“…each member of the circle feels, in his secret heart, humbled before all the rest. Sometimes he wonders what he is doing there among his betters. He is lucky beyond desert to be in such company. Especially when the whole group is together, each bringing out all that is best, wisest, or funniest in all the others. Those are the golden sessions; when four or five of us after a hard day’s walking have come to our inn; our feet spread out towards the blaze and our drinks at our elbows; when the whole world, and something beyond the world, opens itself to our minds as we talk. Life- natural life- has no better gift to give. Who could have deserved it?”
Friday, May 4, 2007
Thursday, April 26, 2007
What happened to Hell?
Growing up in a charismatic AG church I heard the, "what happened if you died today" sermon every Sunday...do you know, know, know that you would not go to Hell? I am not trying to affirm or deny the validity of this type of sermon, but I must ask the question. What happened to preaching/teaching that there is a Hell?
I cannot remember the last preacher that mentioned that the road to Heaven is narrow and the road to Hell is wide and that we are not all going to go to Heaven.
and just for fun...
Who wants to join my Osteenist denomination?
No, seriously...I would like to hear what y'all think about the next 500 years. If you consider the last 500 years of Theologians there are many that come to mind. Are there any theologians, preachers, philosophers that are alive today that will be referenced at Seminaries in 2507?
If you didn't catch the lyrics to this deeply moving song, click here and drag down to reveal them:
"Come life, shaker life, come life eternal , shake shake out of me all that is carnal"
Sunday, April 22, 2007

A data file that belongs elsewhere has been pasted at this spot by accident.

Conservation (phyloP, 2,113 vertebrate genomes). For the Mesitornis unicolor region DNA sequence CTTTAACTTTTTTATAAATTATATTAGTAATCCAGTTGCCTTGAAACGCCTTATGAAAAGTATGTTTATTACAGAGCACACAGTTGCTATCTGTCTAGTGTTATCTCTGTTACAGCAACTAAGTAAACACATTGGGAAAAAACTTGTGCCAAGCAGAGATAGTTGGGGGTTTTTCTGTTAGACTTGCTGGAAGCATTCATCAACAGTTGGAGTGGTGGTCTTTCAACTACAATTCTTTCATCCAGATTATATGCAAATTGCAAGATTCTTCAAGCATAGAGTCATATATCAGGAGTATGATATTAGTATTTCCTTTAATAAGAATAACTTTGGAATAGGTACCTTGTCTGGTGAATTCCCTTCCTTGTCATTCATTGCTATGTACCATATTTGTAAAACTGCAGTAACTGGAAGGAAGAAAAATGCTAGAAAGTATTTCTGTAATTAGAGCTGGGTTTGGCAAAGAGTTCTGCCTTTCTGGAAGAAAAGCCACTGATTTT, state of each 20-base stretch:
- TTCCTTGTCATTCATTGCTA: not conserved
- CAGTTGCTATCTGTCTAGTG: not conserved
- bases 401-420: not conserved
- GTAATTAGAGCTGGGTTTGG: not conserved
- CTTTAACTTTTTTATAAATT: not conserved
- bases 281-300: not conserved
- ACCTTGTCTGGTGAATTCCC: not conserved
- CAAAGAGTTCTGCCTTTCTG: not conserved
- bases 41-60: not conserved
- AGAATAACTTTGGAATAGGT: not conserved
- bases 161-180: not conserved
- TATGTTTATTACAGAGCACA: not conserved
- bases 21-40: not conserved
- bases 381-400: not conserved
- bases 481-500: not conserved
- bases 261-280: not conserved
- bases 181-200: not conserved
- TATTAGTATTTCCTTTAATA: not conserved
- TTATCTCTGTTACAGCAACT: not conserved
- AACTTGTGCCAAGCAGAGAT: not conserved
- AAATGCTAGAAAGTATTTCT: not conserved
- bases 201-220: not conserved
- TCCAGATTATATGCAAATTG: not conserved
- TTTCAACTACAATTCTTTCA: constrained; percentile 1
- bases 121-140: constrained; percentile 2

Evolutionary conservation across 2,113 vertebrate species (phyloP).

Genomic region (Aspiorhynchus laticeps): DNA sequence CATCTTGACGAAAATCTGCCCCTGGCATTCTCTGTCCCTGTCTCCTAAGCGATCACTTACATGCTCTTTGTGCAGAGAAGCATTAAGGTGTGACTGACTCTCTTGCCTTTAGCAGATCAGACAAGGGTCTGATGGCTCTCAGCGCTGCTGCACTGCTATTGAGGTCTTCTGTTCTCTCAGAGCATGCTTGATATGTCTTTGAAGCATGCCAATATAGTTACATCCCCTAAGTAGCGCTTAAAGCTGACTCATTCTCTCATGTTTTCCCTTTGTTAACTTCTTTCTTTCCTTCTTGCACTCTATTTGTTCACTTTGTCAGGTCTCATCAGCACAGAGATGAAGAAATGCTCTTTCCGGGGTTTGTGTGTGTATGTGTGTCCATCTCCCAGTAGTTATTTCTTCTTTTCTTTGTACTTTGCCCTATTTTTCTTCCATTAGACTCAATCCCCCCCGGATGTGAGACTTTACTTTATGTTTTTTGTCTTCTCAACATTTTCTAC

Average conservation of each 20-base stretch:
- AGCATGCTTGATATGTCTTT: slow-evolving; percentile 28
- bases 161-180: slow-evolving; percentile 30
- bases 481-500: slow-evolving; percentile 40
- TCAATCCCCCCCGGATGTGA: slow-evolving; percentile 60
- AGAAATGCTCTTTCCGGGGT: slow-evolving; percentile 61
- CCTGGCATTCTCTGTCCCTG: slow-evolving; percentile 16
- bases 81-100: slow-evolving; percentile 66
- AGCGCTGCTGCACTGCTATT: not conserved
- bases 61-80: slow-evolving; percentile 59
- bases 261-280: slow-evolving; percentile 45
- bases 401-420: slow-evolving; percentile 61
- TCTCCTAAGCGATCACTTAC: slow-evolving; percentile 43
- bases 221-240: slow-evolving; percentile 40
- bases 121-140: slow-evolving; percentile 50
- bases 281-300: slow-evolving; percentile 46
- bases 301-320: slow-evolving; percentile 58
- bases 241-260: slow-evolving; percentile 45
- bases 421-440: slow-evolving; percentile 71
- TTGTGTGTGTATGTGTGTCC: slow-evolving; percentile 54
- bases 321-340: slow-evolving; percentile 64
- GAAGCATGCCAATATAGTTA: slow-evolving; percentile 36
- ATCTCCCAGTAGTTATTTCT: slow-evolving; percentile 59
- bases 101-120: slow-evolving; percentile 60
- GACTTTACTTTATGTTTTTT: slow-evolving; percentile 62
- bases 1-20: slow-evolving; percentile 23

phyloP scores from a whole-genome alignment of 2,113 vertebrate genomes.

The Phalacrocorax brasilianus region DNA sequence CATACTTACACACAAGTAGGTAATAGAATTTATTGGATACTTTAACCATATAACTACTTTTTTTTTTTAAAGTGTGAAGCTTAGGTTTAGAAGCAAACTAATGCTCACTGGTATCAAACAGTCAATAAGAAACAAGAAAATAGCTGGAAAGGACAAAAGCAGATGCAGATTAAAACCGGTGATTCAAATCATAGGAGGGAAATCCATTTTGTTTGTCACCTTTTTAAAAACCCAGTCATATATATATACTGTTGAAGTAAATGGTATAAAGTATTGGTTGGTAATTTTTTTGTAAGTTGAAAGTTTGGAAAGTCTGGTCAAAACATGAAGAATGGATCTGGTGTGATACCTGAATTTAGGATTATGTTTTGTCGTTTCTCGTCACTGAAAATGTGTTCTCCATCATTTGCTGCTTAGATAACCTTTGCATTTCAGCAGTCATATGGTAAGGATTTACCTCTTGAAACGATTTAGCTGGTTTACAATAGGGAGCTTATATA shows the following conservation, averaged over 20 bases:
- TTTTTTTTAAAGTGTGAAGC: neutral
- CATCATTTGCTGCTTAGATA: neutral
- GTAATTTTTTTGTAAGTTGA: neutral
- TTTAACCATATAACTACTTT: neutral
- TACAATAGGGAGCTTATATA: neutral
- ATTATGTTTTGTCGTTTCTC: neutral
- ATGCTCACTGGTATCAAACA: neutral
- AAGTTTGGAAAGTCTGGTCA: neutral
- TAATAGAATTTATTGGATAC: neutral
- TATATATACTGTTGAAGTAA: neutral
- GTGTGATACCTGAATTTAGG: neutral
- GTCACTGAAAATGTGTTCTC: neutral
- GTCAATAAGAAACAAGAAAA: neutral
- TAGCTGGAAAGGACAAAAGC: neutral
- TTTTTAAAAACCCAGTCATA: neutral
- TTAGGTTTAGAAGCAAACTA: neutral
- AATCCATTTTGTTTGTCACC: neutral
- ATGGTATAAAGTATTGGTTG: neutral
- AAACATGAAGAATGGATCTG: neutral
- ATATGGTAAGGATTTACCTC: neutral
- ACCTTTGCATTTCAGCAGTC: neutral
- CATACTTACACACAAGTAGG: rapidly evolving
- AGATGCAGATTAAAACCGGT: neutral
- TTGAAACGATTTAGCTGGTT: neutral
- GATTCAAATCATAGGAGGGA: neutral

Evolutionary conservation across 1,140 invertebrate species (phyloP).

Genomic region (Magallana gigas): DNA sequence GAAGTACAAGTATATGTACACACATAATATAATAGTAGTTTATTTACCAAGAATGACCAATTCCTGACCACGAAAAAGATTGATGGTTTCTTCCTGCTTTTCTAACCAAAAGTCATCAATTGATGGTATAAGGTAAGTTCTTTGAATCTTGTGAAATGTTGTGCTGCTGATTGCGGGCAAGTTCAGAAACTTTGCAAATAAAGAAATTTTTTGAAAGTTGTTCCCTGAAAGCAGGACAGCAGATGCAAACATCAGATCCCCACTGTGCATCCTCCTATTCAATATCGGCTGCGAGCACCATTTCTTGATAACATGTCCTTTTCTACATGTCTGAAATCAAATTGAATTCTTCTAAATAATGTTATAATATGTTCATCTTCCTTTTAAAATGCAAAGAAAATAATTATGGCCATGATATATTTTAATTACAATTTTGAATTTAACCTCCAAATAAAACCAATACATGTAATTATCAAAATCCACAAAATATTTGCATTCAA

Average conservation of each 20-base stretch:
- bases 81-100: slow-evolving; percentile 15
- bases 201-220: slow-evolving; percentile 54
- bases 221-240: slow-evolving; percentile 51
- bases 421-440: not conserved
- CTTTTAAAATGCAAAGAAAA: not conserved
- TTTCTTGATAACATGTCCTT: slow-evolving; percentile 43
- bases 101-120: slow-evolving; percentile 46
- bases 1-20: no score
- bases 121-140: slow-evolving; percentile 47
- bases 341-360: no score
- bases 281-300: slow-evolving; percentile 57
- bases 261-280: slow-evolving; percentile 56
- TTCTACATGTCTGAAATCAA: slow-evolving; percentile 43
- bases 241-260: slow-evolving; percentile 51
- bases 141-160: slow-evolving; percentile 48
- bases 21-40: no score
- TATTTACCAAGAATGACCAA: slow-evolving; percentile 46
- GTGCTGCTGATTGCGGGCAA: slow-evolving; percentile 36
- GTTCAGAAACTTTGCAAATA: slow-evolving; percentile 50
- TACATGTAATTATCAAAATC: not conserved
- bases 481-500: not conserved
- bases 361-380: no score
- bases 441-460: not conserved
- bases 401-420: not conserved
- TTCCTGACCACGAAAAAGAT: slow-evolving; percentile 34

Just thinking about the gift of life, isn't it amazing that this tiny little baby is so close to the heart of God??? If she could only speak :) Praise God for this child... Congratulations Jeremy and Andrea...And, welcome to the world Ava Ruth!
Thursday, April 5, 2007
If you're reading this, hopefully you've already checked out the video. If you haven't seen it yet, go ahead a click play, you are sure to have some laughs and probably some second thoughts about what we're learning in seminary.
Really though, one of the key things that we've learned is the impact a shared experience has on a group. Having that common ground to learn about each other and to draw from creates a bond within the group, a bond that is lasting. As a group we have decided to be intentional about these shared experiences. In fact, we've decided to take it to another level and make it, well, an ordeal. Our goal and plan is to have at least one intentional shared ordeal per semester.
This semester is what you saw there in the video. Our wives took us out to a location in Jessamine County unknown to us, and we had to find our way back to Wilmore. Last semester we had a little overnight outing. If you want to know more about that, just ask one of us about the "Pioneer Playhouse." From these two "ordeals" (and they were ordeals) we have memories to laugh about and draw from in discussion.
While some may see these experiences as more of a "shared agony", we have grown together and are becoming more prepared for the real life, unintentional ordeals. If you would like to know more about shared ordeals, or your small group is interested in doing one, feel free to email us for some ideas or to share your stories.
Saturday, February 24, 2007
Lent is the beginning of the end. (Of course, ‘the end,’ we will later find out, is only the beginning. But that has to wait.) This is the part of the play that grows dark and heavy. Tensions tighten. Traitors whisper. Jesus turns his face toward Jerusalem. And we follow him on his journey to the cross, embracing it for ourselves as well.
Lent is a time of submission. A wilderness experience. A desert exile. A season of prayer and fasting. People often fast during these 40 days from something they love. Every time we reach for that former love, we are reminded of our first love.
Lent is a time of memory. ‘Remember your frailty, and put your hope in Jesus.’ That’s how our speaker for the Ash Wednesday service put it. We begin lent by being marked by a cross of ashes, reminding us in two bold strokes of our past despair and our future hope. This is one of those things that is layered with richness if we will look for it.
Lent is a time of repentance. A season when we are honest with God and ourselves about sin, and our desperate need for rescue and redemption. Repent and believe the good news.